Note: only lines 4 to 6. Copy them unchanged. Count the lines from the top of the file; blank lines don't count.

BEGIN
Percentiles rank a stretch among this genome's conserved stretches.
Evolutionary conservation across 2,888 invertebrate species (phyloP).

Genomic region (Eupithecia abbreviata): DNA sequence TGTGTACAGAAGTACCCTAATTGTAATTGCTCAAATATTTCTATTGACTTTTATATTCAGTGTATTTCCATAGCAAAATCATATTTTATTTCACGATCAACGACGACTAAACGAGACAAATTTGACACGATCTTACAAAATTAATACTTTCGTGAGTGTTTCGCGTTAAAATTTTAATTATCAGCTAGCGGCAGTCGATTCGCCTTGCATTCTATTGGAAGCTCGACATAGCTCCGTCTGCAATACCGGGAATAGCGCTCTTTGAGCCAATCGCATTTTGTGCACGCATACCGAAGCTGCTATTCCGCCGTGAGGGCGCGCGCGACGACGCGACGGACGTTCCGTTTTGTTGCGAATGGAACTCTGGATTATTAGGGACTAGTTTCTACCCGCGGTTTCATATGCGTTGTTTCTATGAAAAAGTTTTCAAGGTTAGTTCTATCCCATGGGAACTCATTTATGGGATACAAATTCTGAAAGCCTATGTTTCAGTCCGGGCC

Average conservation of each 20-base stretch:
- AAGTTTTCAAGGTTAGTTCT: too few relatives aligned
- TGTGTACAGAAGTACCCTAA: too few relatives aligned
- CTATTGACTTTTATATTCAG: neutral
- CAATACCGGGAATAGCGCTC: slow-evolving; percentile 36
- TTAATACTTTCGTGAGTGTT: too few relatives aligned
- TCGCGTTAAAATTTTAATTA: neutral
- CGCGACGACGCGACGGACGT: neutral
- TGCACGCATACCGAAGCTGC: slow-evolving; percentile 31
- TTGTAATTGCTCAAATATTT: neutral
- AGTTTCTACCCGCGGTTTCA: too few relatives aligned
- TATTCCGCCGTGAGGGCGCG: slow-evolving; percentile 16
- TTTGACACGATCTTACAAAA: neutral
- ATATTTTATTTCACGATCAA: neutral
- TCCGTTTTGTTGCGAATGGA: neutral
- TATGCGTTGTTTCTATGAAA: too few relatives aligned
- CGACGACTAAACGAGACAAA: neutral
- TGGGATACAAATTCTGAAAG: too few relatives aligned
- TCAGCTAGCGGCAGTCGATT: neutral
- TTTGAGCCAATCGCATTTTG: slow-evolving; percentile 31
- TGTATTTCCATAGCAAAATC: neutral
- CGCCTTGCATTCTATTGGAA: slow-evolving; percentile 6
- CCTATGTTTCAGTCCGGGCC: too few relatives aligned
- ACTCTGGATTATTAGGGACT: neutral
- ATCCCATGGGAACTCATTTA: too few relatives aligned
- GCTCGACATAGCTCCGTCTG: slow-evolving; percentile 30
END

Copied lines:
Average conservation of each 20-base stretch:
- AAGTTTTCAAGGTTAGTTCT: too few relatives aligned
- TGTGTACAGAAGTACCCTAA: too few relatives aligned